Journalist backtracks over defence of Warsaw ghetto graffiti
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Journalist backtracks over defence of Warsaw ghetto graffiti

Novara Media's Ash Sarkar admitted her comments could have been 'a lot clearer' and should have been 'more critical' at the time

Ash Sarkar
Ash Sarkar

A left-wing activist who defended the daubing of the Warsaw Ghetto with pro-Palestine graffiti has said she should have been “more critical” at the time.

Speaking to the Jewish Telegraph, Novara Media contributing editor Ash Sarkar clarified why she didn’t brand the daubing ‘antisemitic’ while admitting her comments could have been “a lot clearer”.

She faced anger last year for defending Ewa Jasiewicz and Yonatan Shapira, two artists who painted “Free Gaza and Palestine, liberate all ghettos” on the wall of the Warsaw Ghetto.

Sarkar wrote on Twitter at the time: “These words aren’t antisemitic. They’re anti-racist.” It lead to a barrage of criticism and accusations of antisemitism.

She claimed the coverage was “going for Ewa” and that “it was not fair, as it focused on Ewa at the expense of Israeli Yonatan Shapira. It made it seem that what had motivated the act was a deep-set hostility for Jewish people.”

Sarker said on reflection she should have “drawn a line between defending Ewa, criticising the coverage and being more critical of the action itself which I don’t think was well thought out.”

Earlier this week the BBC defended its new documentary on the rise of Nazism featuring a Sarker, following criticism from communal organisations.

The three-part series on Germany’s descent into a Nazi dictatorship, titled ‘Rise of the Nazis’, features dramatic reconstructions and archive footage.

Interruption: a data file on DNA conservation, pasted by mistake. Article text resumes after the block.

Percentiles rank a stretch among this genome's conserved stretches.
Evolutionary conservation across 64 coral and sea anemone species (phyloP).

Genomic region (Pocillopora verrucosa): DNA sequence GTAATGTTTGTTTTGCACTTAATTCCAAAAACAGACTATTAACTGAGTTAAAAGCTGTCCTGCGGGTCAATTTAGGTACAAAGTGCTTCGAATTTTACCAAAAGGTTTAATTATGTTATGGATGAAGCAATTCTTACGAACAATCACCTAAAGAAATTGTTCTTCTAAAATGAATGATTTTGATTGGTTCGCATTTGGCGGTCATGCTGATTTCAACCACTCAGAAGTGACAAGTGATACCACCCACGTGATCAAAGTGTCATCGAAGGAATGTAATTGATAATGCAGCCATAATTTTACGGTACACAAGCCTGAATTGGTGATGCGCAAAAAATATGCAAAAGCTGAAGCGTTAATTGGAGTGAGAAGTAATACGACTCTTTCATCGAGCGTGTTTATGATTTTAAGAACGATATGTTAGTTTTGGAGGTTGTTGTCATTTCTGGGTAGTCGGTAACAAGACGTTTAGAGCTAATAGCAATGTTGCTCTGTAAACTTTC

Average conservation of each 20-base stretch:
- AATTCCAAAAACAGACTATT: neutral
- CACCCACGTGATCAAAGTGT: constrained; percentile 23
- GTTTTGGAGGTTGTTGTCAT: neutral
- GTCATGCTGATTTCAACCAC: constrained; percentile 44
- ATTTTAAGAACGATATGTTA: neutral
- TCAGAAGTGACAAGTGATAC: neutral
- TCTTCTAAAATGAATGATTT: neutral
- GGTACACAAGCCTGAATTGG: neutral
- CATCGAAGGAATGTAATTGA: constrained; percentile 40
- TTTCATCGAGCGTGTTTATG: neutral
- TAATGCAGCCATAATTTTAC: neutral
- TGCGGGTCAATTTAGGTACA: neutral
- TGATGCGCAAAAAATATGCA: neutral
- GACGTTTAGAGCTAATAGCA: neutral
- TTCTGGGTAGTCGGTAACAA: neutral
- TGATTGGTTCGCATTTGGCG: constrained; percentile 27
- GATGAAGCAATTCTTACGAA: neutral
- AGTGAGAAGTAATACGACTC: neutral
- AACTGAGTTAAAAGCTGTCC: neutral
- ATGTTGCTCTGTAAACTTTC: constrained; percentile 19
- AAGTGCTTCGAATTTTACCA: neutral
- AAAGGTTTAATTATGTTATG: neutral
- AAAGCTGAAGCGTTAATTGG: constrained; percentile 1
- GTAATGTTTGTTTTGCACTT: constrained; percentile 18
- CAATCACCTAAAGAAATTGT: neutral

Sarkar features in the series alongside experts such as Professor Sir Richard Evans, General Sir Mike Jackson and Baroness Helena Kennedy QC.

After anger from the Board of Deputies and Holocaust Educational Trust, as well as Sir Simon Schama and Tracy Ann Oberman; BBC spokesperson defended her appearance on the show.

“Ash Sarkar is one of a number of current public figures who feature, alongside representatives from military and legal backgrounds.

“She appears in this film in her role as a self-declared communist and lecturer in political theory and her contribution to the series is solely to illuminate the context and perspective of Ernst Thälmann, the leader of the Communist Party of Germany from 1925 to 1933, who died in a concentration camp in 1944.’”

The decision to interview her provoked backlash, with historian Schama describing the move as “horrifying” – while EastEnders actor Tracy Ann Oberman said it was “upsetting.”

Sarkar addressed criticism, tweeting: “I don’t see why my support for Boycotts, Divestment and Sanctions against the Israeli occupation of the West Bank should disqualify me from talking about the Communist Party of Germany, but hey, I guess we live in strange times,” she wrote.

“I obviously reject wholeheartedly claims that of antisemitism. But if that’s something others want to say of me, no matter how upsetting, that’s their right.”

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